Submodules in Racket come in two flavors: module and module*. The difference is what order, semantically, they are defined in. Submodules defined with module are essentially defined before their enclosing module, so they cannot import their enclosing module, but their enclosing module can import them. Modules defined with module* are the logical dual to this: they are defined after their enclosing module, so they can import their enclosing module, but the enclosing module cannot import them.

How do submodules interact with namespaces? Well, for the most part, they work totally fine. This is because submodules are really, for the most part, treated like any other module, so the same machinery that works for ordinary Racket modules works fine with submodules.

However, there is a special sort of module* submodule that uses #f in place of a module language, which gives a module access to all of its enclosing module’s bindings, even ones that aren’t exported! This is commonly used to create a test submodule that contains unit tests, and functions can be tested in such a submodule even if they are not part of the enclosing module’s public API:

#lang racket

; not provided
(define (private-add1 x)
  (+ x 1))

(module* test #f
  (require rackunit)
  (check-equal? (private-add1 41) 42))

It would be nice to be able to use these sorts of submodules in Hackett, too, but if we try, we’ll find that types from the enclosing module mysteriously can’t be referenced by the submodule. Why? Well, the issue is in how we naïvely create our type and value introducers:

  (define value-introducer (make-syntax-introducer))
  (define type-introducer (make-syntax-introducer)))

Remember that make-syntax-introducer is generative—each time it is called, it produces a function that operates on a fresh scope. This is a problem, since those functions will be re-evaluated on every module instantiation, as ensured by Racket’s separate compilation guarantee. This means that each module gets its own pair of scopes. This means the body of a module* submodule will have different scopes from its enclosing module, and the enclosing modules bindings will not be accessible.

Fortunately, there is a way to circumvent this. While we cannot directly preserve syntax introducers across module instantiations, we can preserve syntax objects by embedding them in the expanded program, and we can attach scopes to syntax objects. Using make-syntax-delta-introducer, we can create a syntax introducer the adds or removes the difference between scopes on two syntax objects. Pairing this with a little bit of clever indirection, we can arrange for value-introducer and type-introducer to always operate on the same scopes on each module instantiation:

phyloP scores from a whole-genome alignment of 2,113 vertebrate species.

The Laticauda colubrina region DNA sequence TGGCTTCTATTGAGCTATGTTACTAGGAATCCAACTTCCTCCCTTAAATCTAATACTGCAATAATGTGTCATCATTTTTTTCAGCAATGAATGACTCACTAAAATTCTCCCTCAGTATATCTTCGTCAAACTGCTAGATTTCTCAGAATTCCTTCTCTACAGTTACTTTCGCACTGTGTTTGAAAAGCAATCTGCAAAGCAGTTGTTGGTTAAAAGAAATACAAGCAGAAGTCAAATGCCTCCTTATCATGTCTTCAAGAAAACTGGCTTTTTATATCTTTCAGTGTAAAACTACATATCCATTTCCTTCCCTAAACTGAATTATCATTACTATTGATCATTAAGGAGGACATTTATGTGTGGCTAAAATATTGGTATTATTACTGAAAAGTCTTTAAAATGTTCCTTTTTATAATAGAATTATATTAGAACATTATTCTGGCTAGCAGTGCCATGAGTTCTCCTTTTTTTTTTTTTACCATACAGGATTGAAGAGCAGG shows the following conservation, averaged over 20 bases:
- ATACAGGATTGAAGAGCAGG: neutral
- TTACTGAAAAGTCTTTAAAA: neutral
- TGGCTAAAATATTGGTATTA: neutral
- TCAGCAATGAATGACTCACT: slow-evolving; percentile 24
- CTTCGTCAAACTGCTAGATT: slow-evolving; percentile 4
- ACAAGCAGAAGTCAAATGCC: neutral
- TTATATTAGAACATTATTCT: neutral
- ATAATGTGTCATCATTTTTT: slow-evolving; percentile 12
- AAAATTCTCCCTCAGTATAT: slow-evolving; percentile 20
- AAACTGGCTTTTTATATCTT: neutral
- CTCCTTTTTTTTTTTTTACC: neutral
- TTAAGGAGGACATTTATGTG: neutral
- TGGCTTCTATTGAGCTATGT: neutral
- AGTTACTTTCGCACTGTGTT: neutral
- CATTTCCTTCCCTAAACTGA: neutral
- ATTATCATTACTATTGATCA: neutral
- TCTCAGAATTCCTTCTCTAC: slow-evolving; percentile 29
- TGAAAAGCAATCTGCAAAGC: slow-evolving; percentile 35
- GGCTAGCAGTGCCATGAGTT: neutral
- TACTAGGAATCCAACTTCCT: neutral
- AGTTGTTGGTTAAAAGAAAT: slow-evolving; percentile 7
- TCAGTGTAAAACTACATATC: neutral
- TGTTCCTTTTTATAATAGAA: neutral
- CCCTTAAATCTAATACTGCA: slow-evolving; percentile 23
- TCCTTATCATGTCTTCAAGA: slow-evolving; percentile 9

(define-simple-macro (define-value/type-introducers
                       value-introducer:id type-introducer:id)
  #:with scopeless-id (datum->syntax #f 'introducer-id)
  #:with value-id ((make-syntax-introducer) #'scopeless-id)
  #:with type-id ((make-syntax-introducer) #'scopeless-id)
    (define value-introducer
      (make-syntax-delta-introducer #'value-id #'scopeless-id))
    (define type-introducer
      (make-syntax-delta-introducer #'type-id #'scopeless-id))))

(define-value/type-introducers value-introducer type-introducer)

The way this trick works is subtle, but to understand it, it’s important to understand that when a module is compiled, its macro uses are only evaluated once. Subsequent imports of the same module will not re-expand the module. However, code inside begin-for-syntax blocks is still re-evaluated every time the module is instantiated! This means we are not circumventing that re-evaluation directly, we are merely arranging for each re-evaluation to always produce the same result.

We still use make-syntax-introducer to create our two scopes, but critically, we only call make-syntax-introducer inside the define-value/type-introducers macro, which is, again, only run once (when the module is expanded). The resulting compiled module embeds value-id and type-id as syntax objects in the fully-expanded program, so they never change on each module instantiation, and they already contain the appropriate scopes. We can use make-syntax-delta-introducer to convert the “inert” scopes into introducer functions that we can use to apply the scopes to other syntax objects as we see fit.

By guaranteeing each namespace’s scope is always the same, even for different modules, module* submodules now work properly, and they are able to refer to bindings inherited from their enclosing module as desired.

The final stretch: making Scribble documentation namespace-aware